Today is my first day of classes, and so I thought it would be great to do an entirely unrelated book tag, mostly because you guys are probably sick of me talking about college.
This tag was created a couple months ago by Youtube channel BookswithEmilyFox, and it looked really interesting and unique to me. I’m trying to keep my schedule down to two book tags a month, so hopefully you won’t get too overwhelmed with them. But they are so fun and easy to do, especially with how busy I am. Right, so let’s get into it.
1. Totally didn’t need to have a sequel/sequels.
I’m going with this book simply because I just read the sequel early on in this month. I found it to be a repeat of the first one, with little compelling narrative or unique plotline. There is no reason The Lost World should exist, when this book covers the same things so much better.
2. Totally didn’t need to have more than one point of view.
I read this book about two years ago. It is a historical fiction divided between the 1880s about a young woman who goes to work at a fancy new apartment building, and the modern story of a young woman. The problem is, the modern perspective feels completely unnecessary and barely even weaves into the old storyline. The historical perspective isn’t perfect, but this book would have been so much better if it had only been from one perspective.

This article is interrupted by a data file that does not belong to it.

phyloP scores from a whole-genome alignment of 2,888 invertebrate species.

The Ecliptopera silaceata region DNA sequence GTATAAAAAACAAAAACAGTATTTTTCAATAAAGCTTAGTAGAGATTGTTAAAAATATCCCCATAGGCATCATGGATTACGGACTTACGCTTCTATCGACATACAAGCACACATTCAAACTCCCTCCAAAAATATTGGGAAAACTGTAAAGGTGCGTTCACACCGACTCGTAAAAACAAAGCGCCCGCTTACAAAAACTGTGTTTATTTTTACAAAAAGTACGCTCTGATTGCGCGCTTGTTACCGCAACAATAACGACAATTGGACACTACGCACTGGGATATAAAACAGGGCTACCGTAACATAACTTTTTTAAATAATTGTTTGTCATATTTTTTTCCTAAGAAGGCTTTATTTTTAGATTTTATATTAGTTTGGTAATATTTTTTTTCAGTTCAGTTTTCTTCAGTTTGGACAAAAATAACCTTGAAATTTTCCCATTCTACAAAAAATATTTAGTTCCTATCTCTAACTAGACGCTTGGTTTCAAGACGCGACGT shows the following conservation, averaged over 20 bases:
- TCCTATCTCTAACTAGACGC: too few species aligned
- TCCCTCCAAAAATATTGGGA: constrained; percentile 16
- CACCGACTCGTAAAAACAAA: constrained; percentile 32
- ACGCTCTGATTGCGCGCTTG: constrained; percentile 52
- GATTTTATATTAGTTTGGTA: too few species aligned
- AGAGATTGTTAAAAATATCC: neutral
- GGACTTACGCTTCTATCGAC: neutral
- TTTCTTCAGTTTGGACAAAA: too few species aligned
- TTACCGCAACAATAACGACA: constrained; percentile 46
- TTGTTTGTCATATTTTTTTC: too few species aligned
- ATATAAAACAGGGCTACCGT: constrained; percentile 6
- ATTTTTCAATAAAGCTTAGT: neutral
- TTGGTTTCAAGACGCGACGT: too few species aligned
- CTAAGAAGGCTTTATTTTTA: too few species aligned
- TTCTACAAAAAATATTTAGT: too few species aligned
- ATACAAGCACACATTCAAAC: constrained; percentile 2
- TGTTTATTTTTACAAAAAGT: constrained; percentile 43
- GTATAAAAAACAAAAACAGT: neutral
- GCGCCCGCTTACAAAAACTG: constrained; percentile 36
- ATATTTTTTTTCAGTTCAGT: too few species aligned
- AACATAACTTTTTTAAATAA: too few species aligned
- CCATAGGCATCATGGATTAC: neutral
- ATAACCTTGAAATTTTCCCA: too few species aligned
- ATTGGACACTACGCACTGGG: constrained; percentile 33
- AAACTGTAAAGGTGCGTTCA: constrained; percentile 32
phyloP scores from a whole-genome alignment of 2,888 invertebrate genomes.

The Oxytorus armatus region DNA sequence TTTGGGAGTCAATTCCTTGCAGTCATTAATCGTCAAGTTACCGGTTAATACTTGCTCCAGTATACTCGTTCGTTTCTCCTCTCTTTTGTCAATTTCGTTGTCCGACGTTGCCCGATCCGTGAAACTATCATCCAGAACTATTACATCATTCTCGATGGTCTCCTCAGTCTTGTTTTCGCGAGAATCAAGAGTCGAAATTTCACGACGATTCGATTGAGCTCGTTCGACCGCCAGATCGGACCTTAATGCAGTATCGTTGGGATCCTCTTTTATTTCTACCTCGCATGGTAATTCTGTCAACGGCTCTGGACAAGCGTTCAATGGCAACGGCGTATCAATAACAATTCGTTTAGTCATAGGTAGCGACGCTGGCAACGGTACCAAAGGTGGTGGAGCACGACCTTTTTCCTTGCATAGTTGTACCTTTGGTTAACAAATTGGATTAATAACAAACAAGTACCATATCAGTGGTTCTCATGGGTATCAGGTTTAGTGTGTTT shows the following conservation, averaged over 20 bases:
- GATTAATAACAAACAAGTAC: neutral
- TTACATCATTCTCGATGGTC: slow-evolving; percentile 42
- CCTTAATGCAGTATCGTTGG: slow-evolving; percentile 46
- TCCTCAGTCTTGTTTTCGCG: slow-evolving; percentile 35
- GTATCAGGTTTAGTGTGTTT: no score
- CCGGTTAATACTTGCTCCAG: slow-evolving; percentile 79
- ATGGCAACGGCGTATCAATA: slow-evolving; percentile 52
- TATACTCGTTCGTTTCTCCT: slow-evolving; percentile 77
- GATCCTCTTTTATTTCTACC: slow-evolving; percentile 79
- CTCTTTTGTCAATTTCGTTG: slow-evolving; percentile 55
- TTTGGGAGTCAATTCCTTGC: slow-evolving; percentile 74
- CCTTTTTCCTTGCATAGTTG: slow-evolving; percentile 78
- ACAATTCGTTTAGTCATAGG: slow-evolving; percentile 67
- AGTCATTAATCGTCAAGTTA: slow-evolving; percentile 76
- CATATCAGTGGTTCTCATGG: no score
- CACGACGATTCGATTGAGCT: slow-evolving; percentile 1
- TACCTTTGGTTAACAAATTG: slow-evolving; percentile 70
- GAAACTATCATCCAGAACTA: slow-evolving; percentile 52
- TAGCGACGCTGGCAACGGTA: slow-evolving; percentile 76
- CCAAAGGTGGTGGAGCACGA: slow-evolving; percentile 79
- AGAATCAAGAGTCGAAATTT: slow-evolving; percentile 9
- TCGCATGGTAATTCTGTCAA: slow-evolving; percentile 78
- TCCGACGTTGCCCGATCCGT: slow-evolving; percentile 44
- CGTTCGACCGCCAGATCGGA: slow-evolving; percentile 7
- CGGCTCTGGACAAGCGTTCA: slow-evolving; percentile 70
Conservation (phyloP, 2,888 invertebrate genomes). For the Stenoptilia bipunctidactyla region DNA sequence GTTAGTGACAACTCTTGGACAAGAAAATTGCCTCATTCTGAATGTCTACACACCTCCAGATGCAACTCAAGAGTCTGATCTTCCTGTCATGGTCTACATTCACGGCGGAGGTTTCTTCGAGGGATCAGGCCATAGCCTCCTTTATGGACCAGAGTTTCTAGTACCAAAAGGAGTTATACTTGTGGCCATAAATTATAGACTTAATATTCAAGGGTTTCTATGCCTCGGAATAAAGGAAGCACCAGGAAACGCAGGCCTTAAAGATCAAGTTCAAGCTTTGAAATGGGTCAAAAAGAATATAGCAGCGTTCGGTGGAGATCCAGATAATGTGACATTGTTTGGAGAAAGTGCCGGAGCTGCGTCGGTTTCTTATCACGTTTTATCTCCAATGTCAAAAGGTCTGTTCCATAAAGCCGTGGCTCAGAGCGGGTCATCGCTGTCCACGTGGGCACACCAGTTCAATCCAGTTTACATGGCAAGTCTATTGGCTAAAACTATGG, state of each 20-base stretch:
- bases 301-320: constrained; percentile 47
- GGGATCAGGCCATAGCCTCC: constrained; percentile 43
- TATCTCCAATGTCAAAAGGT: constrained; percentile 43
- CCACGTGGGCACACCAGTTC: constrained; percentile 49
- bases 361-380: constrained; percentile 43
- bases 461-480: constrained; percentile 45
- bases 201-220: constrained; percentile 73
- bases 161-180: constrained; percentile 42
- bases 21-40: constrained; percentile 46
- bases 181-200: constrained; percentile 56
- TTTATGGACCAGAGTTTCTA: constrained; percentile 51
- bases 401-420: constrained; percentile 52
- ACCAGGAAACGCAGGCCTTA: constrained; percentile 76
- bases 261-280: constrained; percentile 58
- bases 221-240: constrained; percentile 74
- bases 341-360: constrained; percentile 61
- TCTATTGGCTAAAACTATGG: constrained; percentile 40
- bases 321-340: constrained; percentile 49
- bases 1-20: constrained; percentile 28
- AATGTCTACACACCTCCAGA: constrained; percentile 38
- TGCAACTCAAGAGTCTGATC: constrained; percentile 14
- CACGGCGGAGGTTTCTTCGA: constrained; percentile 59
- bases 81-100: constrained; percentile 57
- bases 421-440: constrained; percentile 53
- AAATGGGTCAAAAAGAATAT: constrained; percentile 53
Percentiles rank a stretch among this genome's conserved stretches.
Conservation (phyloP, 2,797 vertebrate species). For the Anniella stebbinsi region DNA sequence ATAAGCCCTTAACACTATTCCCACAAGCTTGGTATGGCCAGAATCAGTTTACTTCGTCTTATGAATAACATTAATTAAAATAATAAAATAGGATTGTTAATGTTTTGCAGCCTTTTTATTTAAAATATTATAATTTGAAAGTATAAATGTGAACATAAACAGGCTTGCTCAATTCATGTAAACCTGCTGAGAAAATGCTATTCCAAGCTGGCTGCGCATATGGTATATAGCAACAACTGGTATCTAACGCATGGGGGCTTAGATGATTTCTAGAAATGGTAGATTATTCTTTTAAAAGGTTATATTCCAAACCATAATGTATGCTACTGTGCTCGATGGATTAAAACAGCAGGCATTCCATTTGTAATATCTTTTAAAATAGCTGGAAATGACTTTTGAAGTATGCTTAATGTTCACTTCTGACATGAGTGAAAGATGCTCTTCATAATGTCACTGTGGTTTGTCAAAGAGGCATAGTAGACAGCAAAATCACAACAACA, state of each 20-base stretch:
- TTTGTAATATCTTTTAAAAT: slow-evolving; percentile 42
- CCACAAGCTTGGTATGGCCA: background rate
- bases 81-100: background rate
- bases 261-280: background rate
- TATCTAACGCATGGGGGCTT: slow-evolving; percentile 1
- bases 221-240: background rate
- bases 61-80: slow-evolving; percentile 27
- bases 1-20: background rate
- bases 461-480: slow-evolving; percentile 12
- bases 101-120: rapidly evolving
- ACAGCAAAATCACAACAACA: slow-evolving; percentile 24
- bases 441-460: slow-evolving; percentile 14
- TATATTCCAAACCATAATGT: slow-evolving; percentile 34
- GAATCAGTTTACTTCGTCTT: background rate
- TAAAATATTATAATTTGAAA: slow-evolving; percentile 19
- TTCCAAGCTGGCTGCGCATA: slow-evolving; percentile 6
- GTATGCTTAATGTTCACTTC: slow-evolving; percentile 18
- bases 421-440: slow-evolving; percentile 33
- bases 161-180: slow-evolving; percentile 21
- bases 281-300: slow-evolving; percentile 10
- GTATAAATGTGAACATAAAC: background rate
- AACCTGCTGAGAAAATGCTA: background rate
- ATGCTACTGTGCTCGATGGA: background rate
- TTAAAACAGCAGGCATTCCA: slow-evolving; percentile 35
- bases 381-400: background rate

3. Totally didn’t need to change cover art through the middle of a series.
I don’t read many series, and I can’t name one which changed cover art in the middle of the series. So instead of answering this question, I’m just going to show you a reprinted cover of an older book that I didn’t like.
I mean, I love Pride and Prejudice, and there are so many beautiful covers of it out there. So forgive my language, but what the hell is this cover? It’s hideous, like someone dropped water on the cover design and this splotchy mess in the result. Can you do this book’s cover worse? Though, this may just be me, because I’m not a fan of modern art.